Erik Davis against automated playlists
The efficient delivery of pleasure is not what I want out of listening to music. In fact, the technical cult of efficiency, of developing algorithms to maximize pleasure, is part and parcel of the calculating, over-processed and data-saturated world that I turn to good music to escape, to interrupt, or to buffer. I don’t want to listen to what Heidegger, in his famous essay “The Question Concerning Technology,” called a “standing reserve.” What bothered Heidegger was not machines themselves, but the way that machines turn everything into a reserve of potential usefulness. Once you create a hydro-electric dam, then the rushing stream that inspired poets or musicians or hippie trippers becomes, inevitably, a “standing reserve” of power, another item in civilization’s immense calculus of extraction.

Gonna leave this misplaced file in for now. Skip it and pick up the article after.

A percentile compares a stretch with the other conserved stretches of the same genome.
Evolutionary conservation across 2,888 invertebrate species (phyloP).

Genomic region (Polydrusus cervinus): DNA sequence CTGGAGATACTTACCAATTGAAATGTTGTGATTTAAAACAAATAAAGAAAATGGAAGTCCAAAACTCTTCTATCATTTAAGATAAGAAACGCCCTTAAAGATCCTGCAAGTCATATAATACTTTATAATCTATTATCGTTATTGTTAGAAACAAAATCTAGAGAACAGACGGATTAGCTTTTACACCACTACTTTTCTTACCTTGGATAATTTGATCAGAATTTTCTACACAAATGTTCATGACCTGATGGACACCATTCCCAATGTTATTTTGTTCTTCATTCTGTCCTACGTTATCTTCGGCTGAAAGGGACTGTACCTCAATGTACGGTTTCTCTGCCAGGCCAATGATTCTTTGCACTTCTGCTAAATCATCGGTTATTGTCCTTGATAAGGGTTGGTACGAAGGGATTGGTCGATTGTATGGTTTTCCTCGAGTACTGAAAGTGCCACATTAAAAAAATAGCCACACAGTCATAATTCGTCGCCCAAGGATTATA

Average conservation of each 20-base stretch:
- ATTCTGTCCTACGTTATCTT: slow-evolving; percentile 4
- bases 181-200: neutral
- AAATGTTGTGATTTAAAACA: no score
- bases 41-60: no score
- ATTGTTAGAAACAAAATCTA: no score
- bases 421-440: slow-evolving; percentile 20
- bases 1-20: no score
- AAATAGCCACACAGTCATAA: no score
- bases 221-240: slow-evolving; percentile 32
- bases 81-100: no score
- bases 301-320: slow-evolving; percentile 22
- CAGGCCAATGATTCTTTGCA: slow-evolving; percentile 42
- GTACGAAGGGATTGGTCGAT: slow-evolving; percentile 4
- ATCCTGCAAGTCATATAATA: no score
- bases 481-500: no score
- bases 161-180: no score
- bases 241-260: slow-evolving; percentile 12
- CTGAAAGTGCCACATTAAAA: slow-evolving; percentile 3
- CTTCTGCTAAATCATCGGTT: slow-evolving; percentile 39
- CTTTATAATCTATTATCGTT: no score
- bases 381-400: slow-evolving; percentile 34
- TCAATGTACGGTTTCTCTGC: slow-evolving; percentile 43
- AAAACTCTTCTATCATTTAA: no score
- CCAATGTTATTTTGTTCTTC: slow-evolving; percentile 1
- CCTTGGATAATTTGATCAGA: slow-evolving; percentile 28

Recorded music is already a standing reserve, deficient from live music.